The “divine Sarah Bernhardt” came to San Luis Obispo in 1906. She had just performed in Racine’s “Phaedre” in Julia Morgan’s new Hearst Memorial Greek Theater at UC Berkeley. It was a benefit for victims of the San Francisco earthquake and fire.
Young Louis, who worked as a set handler at the Pavilion theater in San Luis Obispo, recalled Sarah Bernhardt giving someone a dollar tip for helping with her luggage. He said that she spoke mainly in French. She spoke only in very broken English. Still, the public flocked to her performances.
The theater here must not have impressed Mme. Bernhardt.
Lillian Russell had said, “The theater and my dressing room were the worst dumps that I’ve ever played.”
The Pavilion, originally the County Agricultural Exposition Pavilion, was at Monterey and Toro streets. The site later became the Kimball automobile dealership and now serves as county offices.
Dan Wolf, the impresario of the Pavilion, took advantage of a gap in the development of the Southern Pacific’s Coast Route between 1894 and 1901. Southbound passengers had to stay overnight in San Luis Obispo.
They could travel in the relative comfort of standard gauge rail service as far as San Luis Obispo.
From here, they had to board the narrow-gauge Pacific Coast Railway and then make a stage coach connection from Mattie’s Tavern in Los Olivos to Santa Barbara.
Still, a paying performance was better than a dead night for performers who felt most alive on the stage. So San Luis Obispo became a “theater town” in the vaudeville era.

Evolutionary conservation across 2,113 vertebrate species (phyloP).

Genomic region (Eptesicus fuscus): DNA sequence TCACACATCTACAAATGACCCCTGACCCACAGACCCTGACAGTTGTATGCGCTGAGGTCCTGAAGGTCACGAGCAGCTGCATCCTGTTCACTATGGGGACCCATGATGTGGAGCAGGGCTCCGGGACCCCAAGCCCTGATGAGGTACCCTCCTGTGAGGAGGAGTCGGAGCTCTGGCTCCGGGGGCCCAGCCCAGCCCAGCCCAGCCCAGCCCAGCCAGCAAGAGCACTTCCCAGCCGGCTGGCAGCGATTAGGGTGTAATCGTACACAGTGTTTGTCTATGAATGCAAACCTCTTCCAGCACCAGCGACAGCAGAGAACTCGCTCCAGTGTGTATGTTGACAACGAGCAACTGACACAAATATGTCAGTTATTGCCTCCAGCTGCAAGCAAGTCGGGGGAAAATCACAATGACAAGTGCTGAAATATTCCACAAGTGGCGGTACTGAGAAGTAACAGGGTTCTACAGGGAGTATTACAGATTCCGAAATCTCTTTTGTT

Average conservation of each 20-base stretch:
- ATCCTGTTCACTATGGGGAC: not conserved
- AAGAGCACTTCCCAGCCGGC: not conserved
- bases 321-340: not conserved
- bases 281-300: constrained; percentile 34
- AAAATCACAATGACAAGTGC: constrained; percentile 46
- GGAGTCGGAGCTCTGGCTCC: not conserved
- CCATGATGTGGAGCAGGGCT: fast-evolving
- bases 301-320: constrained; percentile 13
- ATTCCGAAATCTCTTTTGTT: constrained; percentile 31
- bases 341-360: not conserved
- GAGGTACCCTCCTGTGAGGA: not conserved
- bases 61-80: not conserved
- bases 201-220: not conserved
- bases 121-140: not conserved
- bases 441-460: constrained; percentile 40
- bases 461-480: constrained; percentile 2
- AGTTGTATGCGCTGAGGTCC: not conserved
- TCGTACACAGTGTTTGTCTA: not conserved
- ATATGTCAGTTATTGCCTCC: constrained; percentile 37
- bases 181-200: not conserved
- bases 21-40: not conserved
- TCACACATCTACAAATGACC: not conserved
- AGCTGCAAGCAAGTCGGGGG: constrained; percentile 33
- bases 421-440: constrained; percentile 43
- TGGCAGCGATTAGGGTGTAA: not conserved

Even after the through connection to Santa Barbara was made in 1901, companies stopped here to play to usually full houses at the shabby Pavilion.
Young started his 80-year career in the theater as a poster boy. He was paid 3 cents a sheet for slapping up theater posters all over town. He had to supply his own paste.
Young was promoted to stage hand moving the traveling sets from the rail cars and setting them up at the Pavilion. After the performance, he had to return them to the baggage cars.
The dressing rooms had very thin walls. Local boys found that they could make peepholes through the wall of the women’s dressing room. Young laughingly recalled that this added a new and lively meaning to the word “peep show.”
Today, with the Performing Arts Center at Cal Poly and South County’s Clark Center, we have performance venues that would have wowed Sarah Bernhardt and the complaining “Jersey Lily,” Lillian Russell. These facilities have proven ideal for the Pacific Repertory Opera.
This marvelous company is celebrating its silver anniversary with a new name: Opera San Luis Obispo.
On Friday, Nov. 5, at the Clark Center, Opera San Luis Obispo presents a party opera specially created to celebrate many great moments in its history.
Staged as a complete opera, the evening includes a visit to Prince Orlofsky’s palace in “Die Fledermaus.” Surprise guests perform arias, duets and ensembles from many operas of the past 25 years including “Carmen,” “La Traviata,” “The Pirates of Penzance” and “Un Ballo in Maschera.”
For tickets, contact the Clark Center at 489-9444 or visit www.clarkcenter.org or the Opera’s website at www.operaslo.org.
Opera and fine drama have been a part of San Luis Obispo for more than 140 years. Never before has it been so accessible and thoroughly enjoyable. Dan Krieger is a professor emeritus of history at Cal Poly and president of the California Mission Studies Association.